Trudeau 'confident in people who ignore politics'

Canada's PM defends his policy of letting in masses of Middle East migrants by confiding in 'people who don't think about terror.'

Dalit Halevi ,

Justin Trudeau
Justin Trudeau

Amid heavy concerns as jihadists and rapists have infiltrated the massive influx of migrants from the Middle East to Europe and North America, Canadian Prime Minister Justin Trudeau came out with a surprising statement defending his immigration policy.

Speaking with CNN's Fareed Zakaria at the sidelines of the World Economic Forum in Davos, Switzerland last Wednesday, the Liberal leader was asked if he worries that more terrorist attacks such as those that occurred in Paris and Canada as well might make it difficult to "maintain your policy of tolerance, inclusion and the welcoming of refugees, you’ve already slowed that down slightly?"

Trudeau responded by saying he was confident in people who "don't think a lot about politics, don't think a lot about terrorism," in an exchange that can be seen in the video below from 4:17 on.

“I think people are open to not choosing to live in constant fear," Trudeau began. "There are terrible things in the world, terrible people who want to attack our freedom and open society and we have to make a choice about how much we are going to close and limit and crack down within our societies in order to protect it, because if you do that too much you lose part of the free and open nature of society."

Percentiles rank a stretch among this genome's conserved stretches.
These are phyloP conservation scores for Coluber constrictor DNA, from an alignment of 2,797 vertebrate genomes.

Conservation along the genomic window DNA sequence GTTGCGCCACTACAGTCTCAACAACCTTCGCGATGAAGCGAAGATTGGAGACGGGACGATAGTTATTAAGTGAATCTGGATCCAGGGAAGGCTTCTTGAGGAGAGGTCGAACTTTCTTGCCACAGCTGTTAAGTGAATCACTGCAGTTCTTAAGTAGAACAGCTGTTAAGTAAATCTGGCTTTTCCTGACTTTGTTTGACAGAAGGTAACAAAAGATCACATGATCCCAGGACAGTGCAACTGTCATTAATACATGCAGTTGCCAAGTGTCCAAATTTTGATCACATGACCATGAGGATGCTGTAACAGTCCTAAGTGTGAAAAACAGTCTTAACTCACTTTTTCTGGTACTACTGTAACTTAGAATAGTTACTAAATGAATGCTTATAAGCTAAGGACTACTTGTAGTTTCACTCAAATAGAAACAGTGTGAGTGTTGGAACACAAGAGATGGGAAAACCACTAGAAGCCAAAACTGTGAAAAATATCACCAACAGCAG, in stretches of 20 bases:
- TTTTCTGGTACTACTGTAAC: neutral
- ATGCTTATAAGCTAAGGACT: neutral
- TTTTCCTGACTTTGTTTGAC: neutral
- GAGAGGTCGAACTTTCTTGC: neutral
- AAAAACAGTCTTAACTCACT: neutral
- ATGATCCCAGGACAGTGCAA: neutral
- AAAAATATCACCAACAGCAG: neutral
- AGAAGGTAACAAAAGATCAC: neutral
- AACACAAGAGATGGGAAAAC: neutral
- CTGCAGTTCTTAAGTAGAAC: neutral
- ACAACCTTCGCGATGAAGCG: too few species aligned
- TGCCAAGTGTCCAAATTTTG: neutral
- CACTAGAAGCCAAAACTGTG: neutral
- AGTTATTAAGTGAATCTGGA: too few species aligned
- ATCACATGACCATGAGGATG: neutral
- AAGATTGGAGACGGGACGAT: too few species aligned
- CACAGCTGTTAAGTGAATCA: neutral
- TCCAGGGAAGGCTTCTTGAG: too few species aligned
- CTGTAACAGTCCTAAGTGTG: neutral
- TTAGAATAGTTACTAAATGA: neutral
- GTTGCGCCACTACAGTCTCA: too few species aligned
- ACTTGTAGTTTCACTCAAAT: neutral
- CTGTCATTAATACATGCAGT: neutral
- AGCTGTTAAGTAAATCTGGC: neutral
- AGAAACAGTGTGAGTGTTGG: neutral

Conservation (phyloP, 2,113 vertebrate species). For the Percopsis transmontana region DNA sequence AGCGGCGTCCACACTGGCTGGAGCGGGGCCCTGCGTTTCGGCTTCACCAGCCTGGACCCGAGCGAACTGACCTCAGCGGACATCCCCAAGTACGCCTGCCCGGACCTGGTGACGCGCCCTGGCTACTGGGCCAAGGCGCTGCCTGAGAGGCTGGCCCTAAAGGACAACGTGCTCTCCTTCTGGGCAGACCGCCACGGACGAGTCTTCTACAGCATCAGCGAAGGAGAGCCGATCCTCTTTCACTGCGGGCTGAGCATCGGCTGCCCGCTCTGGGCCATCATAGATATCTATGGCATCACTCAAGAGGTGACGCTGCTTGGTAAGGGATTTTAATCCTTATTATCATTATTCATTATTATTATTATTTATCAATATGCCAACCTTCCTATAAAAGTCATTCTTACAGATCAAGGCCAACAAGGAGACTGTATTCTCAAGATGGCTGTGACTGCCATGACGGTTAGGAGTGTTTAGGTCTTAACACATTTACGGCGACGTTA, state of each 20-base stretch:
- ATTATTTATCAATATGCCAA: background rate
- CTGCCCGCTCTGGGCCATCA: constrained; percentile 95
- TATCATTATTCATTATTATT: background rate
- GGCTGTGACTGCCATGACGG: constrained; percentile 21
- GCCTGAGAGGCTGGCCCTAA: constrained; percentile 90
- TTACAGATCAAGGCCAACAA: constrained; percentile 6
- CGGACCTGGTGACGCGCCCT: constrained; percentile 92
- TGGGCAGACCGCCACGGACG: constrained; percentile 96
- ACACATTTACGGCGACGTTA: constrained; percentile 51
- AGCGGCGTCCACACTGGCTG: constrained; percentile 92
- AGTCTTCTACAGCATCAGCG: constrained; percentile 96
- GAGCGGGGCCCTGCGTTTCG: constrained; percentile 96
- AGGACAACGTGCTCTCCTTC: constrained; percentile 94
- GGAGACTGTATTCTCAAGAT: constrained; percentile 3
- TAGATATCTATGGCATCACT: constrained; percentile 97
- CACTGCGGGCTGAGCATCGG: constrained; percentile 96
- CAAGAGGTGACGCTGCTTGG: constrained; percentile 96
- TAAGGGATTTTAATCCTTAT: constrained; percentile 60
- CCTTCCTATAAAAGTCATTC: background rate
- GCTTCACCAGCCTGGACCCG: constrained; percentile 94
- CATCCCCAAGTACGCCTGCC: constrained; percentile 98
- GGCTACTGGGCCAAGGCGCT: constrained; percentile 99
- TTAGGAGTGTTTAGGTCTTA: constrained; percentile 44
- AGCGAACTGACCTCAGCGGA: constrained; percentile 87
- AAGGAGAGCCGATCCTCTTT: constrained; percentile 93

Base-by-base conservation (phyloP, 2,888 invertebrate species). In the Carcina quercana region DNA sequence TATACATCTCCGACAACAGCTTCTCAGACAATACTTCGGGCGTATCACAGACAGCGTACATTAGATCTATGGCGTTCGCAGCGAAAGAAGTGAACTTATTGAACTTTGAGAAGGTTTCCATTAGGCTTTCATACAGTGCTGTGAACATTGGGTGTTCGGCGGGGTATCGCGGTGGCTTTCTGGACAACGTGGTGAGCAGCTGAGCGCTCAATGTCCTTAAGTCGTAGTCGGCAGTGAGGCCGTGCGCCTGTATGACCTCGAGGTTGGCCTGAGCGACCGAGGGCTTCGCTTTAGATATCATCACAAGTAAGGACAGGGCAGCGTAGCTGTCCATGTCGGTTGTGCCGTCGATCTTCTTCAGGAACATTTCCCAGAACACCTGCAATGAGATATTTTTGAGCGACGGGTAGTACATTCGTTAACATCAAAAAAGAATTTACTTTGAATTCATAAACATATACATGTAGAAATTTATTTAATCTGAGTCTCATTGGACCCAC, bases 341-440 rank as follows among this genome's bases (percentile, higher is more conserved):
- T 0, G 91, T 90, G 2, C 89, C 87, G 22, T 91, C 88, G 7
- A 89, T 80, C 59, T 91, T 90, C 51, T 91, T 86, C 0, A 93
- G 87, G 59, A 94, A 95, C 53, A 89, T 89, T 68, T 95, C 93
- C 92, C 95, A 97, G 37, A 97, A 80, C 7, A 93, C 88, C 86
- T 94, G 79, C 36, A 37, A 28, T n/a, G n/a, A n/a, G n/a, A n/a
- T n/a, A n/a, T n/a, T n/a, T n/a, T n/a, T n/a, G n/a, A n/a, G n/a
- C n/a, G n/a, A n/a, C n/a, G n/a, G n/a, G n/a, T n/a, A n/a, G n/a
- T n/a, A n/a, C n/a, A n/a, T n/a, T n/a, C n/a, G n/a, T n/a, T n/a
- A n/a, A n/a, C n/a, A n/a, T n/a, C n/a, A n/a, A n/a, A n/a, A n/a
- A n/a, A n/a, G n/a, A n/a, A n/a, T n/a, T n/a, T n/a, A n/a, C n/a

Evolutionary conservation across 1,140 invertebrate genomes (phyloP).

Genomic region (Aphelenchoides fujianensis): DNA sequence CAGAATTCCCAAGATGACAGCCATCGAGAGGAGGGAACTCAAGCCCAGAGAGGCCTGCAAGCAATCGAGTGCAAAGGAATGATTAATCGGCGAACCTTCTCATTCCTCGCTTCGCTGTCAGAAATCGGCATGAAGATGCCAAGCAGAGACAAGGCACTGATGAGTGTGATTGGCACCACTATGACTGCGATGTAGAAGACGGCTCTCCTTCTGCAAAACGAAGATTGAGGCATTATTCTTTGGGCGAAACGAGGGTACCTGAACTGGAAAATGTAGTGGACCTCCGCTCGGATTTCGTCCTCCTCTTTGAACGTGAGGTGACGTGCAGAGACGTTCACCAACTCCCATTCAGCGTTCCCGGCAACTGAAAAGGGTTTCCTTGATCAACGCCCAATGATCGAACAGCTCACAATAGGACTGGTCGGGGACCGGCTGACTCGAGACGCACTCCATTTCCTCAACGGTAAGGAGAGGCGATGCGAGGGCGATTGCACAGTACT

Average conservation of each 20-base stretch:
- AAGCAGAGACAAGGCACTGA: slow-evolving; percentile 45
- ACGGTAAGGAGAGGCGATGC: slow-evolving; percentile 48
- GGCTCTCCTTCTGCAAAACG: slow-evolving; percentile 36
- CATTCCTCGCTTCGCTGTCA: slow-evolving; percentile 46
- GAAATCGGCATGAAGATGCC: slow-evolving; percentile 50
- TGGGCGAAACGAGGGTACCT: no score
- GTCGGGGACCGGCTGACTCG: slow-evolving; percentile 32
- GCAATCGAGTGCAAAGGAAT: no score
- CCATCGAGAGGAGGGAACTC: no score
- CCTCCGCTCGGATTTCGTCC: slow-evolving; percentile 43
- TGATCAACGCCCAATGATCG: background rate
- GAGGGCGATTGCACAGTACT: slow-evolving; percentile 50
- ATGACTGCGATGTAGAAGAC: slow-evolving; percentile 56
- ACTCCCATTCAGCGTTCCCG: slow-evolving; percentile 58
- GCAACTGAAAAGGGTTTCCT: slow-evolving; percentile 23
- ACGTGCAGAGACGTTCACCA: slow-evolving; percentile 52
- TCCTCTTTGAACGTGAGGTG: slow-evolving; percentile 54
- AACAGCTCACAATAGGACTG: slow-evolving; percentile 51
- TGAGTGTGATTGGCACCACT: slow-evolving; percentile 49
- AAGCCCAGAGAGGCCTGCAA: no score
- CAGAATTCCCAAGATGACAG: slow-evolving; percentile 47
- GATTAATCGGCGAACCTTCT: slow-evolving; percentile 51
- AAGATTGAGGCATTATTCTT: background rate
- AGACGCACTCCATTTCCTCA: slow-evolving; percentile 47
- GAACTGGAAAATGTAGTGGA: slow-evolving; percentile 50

And then he dropped the bombshell, saying, "I have a tremendous level of confidence in ordinary people who go through their lives, don’t think a lot about politics, don’t think a lot about terrorism, think a lot about their families, about their job, about their future and about their community and want to see things working in the right way."

“Yes, one of the primary responsibilities of any government is to keep its citizens safe, but one of the other primary responsibilities is to keep us free and true to our values, and getting that balance right in a responsible way as opposed to a way that raises fears and anxieties is I think what people are looking for.”

Trudeau was recently condemned by Canadian journalist Ezra Levant for being "stupid," with Levant saying he is unable to tell "Hamas from hummus." The journalist particularly picked up on the way the prime minister responded to a question to pick his favorite Baltic state by saying "that's not a thing."

The point about Hamas particularly strikes a chord given that Trudeau appointed Omar Alghabra as Parliamentary Secretary to the Minister of Foreign Affairs. Alghabra was previously the head of the radical Canadian Arab Federation (CAF), which ran afoul of the state for its open support of Hamas.